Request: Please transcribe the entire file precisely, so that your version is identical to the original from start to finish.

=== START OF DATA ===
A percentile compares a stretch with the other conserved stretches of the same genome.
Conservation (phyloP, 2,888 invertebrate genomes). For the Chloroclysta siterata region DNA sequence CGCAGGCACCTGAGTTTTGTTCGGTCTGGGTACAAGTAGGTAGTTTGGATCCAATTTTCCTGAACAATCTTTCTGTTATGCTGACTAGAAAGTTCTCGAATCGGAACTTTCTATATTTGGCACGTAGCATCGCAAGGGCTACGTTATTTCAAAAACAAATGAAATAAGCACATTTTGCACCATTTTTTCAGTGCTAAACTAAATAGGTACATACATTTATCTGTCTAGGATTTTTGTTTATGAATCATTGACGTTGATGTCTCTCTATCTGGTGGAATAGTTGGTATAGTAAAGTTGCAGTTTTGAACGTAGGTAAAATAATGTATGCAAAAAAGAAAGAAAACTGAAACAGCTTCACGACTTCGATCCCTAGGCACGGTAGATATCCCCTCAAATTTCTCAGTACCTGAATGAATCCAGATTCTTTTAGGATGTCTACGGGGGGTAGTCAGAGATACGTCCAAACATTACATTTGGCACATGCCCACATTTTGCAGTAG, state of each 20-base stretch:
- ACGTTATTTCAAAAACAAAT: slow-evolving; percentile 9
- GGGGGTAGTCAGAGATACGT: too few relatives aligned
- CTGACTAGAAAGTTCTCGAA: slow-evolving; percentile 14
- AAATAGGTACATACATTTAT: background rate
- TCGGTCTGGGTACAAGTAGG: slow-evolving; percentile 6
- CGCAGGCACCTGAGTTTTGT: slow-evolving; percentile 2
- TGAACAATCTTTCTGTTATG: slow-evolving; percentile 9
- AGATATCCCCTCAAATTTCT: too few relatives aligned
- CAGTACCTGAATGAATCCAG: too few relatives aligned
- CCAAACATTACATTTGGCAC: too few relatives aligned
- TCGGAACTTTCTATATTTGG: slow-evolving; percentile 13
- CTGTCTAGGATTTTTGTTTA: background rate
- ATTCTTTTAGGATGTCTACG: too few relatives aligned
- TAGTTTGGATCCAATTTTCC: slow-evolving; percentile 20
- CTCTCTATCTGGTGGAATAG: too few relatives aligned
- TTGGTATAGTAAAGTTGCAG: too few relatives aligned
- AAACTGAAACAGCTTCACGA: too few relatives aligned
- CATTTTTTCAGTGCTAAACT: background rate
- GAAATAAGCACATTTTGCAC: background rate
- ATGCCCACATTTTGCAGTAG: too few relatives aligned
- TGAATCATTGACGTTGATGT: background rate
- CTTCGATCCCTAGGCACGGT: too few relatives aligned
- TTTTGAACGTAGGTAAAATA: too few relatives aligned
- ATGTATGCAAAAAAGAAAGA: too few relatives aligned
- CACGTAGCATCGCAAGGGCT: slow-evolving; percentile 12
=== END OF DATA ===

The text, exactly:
A percentile compares a stretch with the other conserved stretches of the same genome.
Conservation (phyloP, 2,888 invertebrate genomes). For the Chloroclysta siterata region DNA sequence CGCAGGCACCTGAGTTTTGTTCGGTCTGGGTACAAGTAGGTAGTTTGGATCCAATTTTCCTGAACAATCTTTCTGTTATGCTGACTAGAAAGTTCTCGAATCGGAACTTTCTATATTTGGCACGTAGCATCGCAAGGGCTACGTTATTTCAAAAACAAATGAAATAAGCACATTTTGCACCATTTTTTCAGTGCTAAACTAAATAGGTACATACATTTATCTGTCTAGGATTTTTGTTTATGAATCATTGACGTTGATGTCTCTCTATCTGGTGGAATAGTTGGTATAGTAAAGTTGCAGTTTTGAACGTAGGTAAAATAATGTATGCAAAAAAGAAAGAAAACTGAAACAGCTTCACGACTTCGATCCCTAGGCACGGTAGATATCCCCTCAAATTTCTCAGTACCTGAATGAATCCAGATTCTTTTAGGATGTCTACGGGGGGTAGTCAGAGATACGTCCAAACATTACATTTGGCACATGCCCACATTTTGCAGTAG, state of each 20-base stretch:
- ACGTTATTTCAAAAACAAAT: slow-evolving; percentile 9
- GGGGGTAGTCAGAGATACGT: too few relatives aligned
- CTGACTAGAAAGTTCTCGAA: slow-evolving; percentile 14
- AAATAGGTACATACATTTAT: background rate
- TCGGTCTGGGTACAAGTAGG: slow-evolving; percentile 6
- CGCAGGCACCTGAGTTTTGT: slow-evolving; percentile 2
- TGAACAATCTTTCTGTTATG: slow-evolving; percentile 9
- AGATATCCCCTCAAATTTCT: too few relatives aligned
- CAGTACCTGAATGAATCCAG: too few relatives aligned
- CCAAACATTACATTTGGCAC: too few relatives aligned
- TCGGAACTTTCTATATTTGG: slow-evolving; percentile 13
- CTGTCTAGGATTTTTGTTTA: background rate
- ATTCTTTTAGGATGTCTACG: too few relatives aligned
- TAGTTTGGATCCAATTTTCC: slow-evolving; percentile 20
- CTCTCTATCTGGTGGAATAG: too few relatives aligned
- TTGGTATAGTAAAGTTGCAG: too few relatives aligned
- AAACTGAAACAGCTTCACGA: too few relatives aligned
- CATTTTTTCAGTGCTAAACT: background rate
- GAAATAAGCACATTTTGCAC: background rate
- ATGCCCACATTTTGCAGTAG: too few relatives aligned
- TGAATCATTGACGTTGATGT: background rate
- CTTCGATCCCTAGGCACGGT: too few relatives aligned
- TTTTGAACGTAGGTAAAATA: too few relatives aligned
- ATGTATGCAAAAAAGAAAGA: too few relatives aligned
- CACGTAGCATCGCAAGGGCT: slow-evolving; percentile 12